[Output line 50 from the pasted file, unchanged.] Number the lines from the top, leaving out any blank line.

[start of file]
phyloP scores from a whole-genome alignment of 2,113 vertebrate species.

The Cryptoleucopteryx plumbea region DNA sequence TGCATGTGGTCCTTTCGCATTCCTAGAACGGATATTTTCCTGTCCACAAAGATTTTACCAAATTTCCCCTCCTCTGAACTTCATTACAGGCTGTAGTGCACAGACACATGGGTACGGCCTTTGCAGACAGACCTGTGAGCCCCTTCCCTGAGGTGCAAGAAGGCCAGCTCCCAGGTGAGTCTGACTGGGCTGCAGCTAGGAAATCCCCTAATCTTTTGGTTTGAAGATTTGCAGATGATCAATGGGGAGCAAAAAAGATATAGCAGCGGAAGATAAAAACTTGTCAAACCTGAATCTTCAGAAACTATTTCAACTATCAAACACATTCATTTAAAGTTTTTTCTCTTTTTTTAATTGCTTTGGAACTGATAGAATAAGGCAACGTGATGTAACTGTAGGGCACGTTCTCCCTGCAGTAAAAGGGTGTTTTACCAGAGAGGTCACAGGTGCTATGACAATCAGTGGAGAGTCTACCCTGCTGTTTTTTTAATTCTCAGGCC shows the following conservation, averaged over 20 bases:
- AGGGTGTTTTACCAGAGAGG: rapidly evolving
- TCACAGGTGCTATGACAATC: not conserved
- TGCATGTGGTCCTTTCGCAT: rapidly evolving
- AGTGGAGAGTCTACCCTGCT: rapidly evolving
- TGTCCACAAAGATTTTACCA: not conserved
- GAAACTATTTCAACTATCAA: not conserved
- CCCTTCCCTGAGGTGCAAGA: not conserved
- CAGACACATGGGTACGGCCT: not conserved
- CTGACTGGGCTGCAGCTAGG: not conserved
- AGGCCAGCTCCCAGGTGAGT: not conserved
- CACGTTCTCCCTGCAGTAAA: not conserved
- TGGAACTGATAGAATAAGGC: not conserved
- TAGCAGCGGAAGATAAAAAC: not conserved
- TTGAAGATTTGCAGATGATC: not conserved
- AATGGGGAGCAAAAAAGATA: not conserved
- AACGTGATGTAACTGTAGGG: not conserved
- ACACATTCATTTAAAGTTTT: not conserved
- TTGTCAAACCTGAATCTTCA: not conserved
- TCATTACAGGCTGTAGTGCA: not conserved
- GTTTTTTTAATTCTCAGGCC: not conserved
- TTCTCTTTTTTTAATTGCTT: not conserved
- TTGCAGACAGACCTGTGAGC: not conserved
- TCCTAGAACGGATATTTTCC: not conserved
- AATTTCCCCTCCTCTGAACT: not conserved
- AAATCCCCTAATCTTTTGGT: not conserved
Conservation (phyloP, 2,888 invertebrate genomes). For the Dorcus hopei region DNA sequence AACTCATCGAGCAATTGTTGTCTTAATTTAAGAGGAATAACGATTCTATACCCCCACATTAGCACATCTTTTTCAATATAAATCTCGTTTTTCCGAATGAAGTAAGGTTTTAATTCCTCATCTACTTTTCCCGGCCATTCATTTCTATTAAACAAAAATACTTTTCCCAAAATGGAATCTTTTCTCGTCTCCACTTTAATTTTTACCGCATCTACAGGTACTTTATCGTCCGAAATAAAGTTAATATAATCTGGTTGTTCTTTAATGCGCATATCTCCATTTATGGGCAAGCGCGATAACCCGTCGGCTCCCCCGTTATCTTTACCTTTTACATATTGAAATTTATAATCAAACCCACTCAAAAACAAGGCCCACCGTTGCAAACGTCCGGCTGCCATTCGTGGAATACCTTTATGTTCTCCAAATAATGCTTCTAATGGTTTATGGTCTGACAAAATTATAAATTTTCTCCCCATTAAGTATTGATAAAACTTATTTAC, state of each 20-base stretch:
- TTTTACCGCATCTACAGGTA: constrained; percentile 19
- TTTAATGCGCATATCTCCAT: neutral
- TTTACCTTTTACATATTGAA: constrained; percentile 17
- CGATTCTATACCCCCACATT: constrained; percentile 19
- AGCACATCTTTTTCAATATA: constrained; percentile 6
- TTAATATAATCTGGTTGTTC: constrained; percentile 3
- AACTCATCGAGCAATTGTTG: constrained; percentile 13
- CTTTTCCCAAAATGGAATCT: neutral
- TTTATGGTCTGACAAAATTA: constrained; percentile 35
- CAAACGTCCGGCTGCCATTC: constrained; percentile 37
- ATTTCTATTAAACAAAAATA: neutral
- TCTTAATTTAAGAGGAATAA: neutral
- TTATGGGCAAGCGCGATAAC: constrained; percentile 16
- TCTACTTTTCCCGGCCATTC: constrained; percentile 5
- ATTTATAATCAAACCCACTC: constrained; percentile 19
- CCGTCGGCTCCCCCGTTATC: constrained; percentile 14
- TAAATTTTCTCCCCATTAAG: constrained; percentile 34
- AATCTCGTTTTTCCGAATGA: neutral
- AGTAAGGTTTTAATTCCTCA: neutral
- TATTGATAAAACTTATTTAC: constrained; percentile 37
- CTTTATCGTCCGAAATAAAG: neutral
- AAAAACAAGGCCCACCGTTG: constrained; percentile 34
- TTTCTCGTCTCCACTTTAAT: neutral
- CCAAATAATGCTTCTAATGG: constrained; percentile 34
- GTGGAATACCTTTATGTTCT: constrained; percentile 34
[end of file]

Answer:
- AAAAACAAGGCCCACCGTTG: constrained; percentile 34